CAS — Central Authentication Service — has no logo, but it’s still cool. Heterogeneous environments like mine offer hundreds of different online services or applications that each need to authenticate the user. Instead of throwing our passwords around like confetti, CAS allows those applications to identify their users based on session information managed by the CAS service. It also obviates the need for users to offer their credentials to potentially untrusted systems — think externally hosted systems.
So CAS is great, but what about WordPress integration? Andrej Ciho and Stephen Schwink both worked on the problem and were kind enough to share their solutions with the community. Now, building on their work, I’ve released the WordPress CAS plugin we’re using at Plymouth State.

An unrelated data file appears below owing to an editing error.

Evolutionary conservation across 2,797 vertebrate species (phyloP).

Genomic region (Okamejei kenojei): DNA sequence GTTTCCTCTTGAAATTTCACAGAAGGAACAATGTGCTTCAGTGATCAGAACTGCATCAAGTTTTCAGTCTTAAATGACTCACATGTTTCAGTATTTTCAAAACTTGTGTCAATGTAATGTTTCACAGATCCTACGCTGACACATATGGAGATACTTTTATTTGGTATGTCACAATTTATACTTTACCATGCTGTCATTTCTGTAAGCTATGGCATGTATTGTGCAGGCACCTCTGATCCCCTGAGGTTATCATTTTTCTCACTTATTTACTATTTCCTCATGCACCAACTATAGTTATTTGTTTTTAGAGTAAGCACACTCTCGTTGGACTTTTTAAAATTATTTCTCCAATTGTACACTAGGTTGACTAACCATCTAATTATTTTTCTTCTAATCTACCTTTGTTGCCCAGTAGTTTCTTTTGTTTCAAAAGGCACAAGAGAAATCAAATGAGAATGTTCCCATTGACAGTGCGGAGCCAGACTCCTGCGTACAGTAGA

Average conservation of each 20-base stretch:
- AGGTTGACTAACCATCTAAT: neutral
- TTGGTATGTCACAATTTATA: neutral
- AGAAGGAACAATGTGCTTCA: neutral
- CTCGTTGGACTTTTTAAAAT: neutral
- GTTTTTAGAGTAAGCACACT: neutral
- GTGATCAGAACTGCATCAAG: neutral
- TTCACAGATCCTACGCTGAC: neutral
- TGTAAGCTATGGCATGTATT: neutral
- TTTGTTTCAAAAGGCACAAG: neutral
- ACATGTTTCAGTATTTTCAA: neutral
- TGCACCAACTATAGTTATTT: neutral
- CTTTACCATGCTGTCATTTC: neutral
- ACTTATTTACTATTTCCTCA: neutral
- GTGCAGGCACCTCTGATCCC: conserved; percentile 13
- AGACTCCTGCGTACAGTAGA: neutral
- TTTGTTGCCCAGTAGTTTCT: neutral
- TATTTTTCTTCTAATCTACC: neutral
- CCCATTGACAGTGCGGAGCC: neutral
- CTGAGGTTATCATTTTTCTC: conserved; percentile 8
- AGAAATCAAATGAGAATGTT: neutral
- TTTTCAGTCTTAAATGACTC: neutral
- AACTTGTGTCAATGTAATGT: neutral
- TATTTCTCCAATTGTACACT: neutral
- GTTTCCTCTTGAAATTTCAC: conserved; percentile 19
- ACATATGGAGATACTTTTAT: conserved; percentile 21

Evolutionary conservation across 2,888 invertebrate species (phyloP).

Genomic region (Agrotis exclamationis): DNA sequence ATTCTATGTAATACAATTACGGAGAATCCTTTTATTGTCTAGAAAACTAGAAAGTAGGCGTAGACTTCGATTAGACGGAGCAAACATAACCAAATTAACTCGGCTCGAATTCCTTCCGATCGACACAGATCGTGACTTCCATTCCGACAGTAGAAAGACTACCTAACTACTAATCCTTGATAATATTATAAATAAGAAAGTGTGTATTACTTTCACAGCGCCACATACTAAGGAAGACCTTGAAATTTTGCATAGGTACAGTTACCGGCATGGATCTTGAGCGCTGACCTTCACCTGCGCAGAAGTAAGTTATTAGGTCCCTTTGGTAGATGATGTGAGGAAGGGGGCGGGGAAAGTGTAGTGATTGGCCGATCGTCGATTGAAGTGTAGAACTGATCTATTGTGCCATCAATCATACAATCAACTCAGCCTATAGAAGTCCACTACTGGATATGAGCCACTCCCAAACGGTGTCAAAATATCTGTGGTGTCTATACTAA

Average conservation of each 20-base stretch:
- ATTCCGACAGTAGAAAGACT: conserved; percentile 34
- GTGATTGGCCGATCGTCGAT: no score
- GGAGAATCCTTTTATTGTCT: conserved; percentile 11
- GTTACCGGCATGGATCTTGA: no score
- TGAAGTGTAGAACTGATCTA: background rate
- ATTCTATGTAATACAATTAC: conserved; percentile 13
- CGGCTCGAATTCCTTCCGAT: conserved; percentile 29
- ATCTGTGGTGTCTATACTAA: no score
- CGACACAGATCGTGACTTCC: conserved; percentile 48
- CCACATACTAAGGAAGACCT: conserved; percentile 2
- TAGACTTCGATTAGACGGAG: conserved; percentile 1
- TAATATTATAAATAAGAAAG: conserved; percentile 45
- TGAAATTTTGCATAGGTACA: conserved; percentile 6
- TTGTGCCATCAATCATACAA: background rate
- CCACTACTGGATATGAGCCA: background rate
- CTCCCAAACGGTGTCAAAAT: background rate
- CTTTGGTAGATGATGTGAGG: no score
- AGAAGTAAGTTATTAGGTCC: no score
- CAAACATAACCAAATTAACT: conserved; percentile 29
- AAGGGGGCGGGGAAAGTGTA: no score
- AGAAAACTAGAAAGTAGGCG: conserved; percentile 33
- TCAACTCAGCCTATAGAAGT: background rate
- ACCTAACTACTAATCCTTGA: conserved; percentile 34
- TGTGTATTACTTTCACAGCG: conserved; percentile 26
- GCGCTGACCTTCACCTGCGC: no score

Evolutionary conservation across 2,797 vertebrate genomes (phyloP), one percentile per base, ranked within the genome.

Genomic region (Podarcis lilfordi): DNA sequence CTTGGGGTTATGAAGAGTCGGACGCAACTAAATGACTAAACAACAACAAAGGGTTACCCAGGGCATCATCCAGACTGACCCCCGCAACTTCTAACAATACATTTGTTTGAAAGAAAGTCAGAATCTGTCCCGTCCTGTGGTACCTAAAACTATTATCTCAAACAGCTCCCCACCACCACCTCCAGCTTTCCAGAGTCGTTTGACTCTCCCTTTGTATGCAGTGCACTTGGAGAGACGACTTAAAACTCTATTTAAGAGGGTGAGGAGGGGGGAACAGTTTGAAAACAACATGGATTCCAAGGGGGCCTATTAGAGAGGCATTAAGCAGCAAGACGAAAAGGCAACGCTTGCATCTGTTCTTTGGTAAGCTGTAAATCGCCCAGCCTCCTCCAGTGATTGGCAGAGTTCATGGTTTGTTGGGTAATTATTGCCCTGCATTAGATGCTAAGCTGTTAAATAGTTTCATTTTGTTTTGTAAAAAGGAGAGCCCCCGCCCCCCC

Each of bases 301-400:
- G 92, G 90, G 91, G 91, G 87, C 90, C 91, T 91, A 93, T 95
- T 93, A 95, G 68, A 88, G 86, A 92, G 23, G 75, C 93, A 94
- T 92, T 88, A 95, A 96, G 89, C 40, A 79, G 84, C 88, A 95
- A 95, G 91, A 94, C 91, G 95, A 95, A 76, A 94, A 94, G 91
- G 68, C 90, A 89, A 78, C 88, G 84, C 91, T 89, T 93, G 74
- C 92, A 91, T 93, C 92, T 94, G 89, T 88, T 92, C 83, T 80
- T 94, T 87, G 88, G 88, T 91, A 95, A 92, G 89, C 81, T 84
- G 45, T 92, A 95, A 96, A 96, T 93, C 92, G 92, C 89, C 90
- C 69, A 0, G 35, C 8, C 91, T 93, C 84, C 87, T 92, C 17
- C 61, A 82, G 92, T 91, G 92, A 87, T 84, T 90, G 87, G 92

It’s compatible with both regular WordPress and WordPress MU. You can configure it via a settings menu, or a conf file. And if the CAS user doesn’t exist in WordPress, the plugin can call a function you define to provision an account for them or do whatever you want. It’s written for easy maintenance — your configuration info won’t be lost if you
svn up, for example — and convenience, but then, you also have to have a working CAS environment going before it’s useful.